Chinese culture! Or should I say anticulture? The constant spitting and snotting everywhere or the terrible traffic situation in Beijing and especially the proximity to the communist government are certainly some of the things I won’t be missing at all. Ever since my personal experience with the Chinese justice system, thinking about Chinese authorities handling things the „Chinese way“ makes me a little bit sick . Not only that they can and will easily screw over helping hands, especially when they are foreigners, but also the constant surveillance and concepts like the infamous ‚Social Credit System‘ – which has been running silently for a couple of years now – are utterly against my principles.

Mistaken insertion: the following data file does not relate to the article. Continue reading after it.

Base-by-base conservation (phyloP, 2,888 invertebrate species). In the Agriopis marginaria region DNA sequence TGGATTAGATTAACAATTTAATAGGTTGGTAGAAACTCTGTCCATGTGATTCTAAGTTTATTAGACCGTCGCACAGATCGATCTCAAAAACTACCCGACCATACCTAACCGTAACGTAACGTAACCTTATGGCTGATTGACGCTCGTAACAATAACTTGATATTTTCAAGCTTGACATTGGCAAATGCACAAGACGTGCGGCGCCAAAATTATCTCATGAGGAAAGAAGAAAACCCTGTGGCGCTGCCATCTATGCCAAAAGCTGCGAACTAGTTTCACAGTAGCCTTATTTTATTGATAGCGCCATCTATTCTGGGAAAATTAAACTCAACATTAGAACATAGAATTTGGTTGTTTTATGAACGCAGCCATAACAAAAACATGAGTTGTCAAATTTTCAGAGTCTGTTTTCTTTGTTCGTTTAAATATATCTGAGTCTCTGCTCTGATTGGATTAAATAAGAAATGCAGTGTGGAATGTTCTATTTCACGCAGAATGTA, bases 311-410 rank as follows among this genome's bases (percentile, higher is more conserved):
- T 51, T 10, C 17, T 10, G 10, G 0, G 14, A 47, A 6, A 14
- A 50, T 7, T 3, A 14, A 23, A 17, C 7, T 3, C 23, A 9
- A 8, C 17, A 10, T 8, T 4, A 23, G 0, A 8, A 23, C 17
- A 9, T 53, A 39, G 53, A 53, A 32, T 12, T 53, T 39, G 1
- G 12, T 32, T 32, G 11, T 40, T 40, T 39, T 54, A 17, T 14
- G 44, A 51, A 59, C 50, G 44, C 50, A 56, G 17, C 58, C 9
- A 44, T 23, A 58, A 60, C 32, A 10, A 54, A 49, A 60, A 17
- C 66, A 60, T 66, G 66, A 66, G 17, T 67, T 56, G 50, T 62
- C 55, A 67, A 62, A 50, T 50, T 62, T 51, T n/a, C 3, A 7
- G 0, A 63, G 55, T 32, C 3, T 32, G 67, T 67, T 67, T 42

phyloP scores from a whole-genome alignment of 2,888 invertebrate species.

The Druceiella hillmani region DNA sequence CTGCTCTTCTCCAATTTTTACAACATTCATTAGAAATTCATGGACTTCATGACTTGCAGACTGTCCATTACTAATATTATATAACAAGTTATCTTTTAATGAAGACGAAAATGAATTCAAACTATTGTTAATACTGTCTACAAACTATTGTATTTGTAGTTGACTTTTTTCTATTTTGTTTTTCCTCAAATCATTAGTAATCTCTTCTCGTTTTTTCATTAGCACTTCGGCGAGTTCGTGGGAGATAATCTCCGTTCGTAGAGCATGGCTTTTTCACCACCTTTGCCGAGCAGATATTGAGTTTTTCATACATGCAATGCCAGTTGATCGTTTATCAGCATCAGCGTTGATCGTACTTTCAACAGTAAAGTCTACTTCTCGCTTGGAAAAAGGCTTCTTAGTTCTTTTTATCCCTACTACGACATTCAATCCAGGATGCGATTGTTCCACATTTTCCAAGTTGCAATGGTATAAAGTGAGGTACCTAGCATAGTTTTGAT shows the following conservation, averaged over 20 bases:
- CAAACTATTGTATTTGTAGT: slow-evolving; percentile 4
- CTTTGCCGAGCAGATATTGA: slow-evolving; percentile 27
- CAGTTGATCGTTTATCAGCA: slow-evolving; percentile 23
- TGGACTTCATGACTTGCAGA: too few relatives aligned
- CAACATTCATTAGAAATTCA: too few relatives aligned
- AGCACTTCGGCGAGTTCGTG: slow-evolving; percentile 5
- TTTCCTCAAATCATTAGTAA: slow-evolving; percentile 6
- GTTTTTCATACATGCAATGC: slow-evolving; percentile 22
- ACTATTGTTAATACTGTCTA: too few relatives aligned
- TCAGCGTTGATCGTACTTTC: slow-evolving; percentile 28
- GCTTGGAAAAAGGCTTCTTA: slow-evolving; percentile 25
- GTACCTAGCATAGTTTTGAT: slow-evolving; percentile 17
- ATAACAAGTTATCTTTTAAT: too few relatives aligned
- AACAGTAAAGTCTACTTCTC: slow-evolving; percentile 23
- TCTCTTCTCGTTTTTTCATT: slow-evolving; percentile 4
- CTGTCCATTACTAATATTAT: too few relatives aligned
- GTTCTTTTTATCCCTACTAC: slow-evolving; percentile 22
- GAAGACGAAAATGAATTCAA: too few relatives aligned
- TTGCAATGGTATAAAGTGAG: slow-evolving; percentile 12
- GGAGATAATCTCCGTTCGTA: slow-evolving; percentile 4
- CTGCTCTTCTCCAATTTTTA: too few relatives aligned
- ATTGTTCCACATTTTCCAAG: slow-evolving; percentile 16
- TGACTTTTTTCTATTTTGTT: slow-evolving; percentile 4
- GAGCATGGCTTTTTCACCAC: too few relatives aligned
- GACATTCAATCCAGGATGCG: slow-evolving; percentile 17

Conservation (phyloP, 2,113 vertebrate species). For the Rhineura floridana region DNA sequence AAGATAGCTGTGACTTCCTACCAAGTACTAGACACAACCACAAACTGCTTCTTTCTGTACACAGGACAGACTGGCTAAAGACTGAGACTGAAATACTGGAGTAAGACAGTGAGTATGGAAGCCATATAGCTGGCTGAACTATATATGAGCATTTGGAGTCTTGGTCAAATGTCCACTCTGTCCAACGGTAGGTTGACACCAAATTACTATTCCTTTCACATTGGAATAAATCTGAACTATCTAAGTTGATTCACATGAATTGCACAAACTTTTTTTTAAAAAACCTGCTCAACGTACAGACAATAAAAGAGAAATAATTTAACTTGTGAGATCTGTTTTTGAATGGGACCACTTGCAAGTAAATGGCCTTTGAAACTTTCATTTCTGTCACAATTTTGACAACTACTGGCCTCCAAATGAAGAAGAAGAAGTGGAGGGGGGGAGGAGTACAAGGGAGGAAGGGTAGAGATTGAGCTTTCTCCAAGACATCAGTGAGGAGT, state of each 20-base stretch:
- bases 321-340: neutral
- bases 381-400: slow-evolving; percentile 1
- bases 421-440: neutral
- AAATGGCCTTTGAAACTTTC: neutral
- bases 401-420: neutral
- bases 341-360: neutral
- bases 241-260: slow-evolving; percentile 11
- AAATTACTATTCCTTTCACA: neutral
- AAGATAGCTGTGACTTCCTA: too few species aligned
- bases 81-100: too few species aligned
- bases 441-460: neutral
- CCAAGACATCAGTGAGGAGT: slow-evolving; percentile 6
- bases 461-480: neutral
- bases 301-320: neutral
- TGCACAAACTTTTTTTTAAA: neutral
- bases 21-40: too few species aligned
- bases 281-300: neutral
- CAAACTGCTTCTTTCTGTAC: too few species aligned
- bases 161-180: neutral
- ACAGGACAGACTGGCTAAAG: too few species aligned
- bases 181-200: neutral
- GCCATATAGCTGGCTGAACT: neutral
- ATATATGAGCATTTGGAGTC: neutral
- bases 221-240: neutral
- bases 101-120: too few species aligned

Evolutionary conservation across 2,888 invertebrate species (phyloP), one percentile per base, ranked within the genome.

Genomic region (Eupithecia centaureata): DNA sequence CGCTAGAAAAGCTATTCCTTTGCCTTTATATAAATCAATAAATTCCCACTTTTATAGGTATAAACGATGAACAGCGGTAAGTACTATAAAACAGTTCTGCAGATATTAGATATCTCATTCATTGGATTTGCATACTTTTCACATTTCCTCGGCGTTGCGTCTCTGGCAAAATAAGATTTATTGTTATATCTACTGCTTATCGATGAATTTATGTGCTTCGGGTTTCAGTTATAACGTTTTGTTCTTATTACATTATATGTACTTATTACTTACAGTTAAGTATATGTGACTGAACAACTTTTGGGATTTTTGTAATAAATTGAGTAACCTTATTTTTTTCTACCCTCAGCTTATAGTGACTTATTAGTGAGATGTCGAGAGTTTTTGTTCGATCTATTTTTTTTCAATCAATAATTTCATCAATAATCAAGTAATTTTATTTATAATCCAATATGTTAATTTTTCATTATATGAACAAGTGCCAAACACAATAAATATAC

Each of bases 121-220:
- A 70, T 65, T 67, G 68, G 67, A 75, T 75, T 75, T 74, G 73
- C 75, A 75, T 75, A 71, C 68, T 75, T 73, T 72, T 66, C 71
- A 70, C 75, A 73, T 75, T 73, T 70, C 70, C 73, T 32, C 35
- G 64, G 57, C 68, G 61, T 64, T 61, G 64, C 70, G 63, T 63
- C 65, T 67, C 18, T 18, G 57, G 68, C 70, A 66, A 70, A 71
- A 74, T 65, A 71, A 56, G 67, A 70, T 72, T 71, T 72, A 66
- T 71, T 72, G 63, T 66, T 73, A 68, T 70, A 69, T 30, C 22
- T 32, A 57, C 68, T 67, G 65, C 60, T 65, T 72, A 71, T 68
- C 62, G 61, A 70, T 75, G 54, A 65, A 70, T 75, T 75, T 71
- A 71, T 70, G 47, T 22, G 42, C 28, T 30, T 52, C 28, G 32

Another aspect of that (Anti)culture is language. Many times over the course of the last few weeks traveling I had been asked whether or not I spoke Mandarin after having lived in China for two years. Shamefully I have to admit that I am limited to “survival” Chinese skills even after such a long time. Admittedly, to a great extent that is my own fault for not being more pro-active in my Chinese learning or not taking classes from the very beginning. However, I my defense: Chinese is not exactly the easiest language just to pick up by being immersed in it. Of course the more specific your everyday problems become, the bigger the language barrier gets and quite frankly that barrier sits quite high in China to begin with. Furthermore, I want to say Chinese people are not the most forgiving for not knowing Chinese. I was lucky enough to have had many good friends or colleagues around me who were able to support me with Chinese translations of all kinds. (Special shoutout to Kasia and her outstanding Chinese skills who got me out of many pickles!)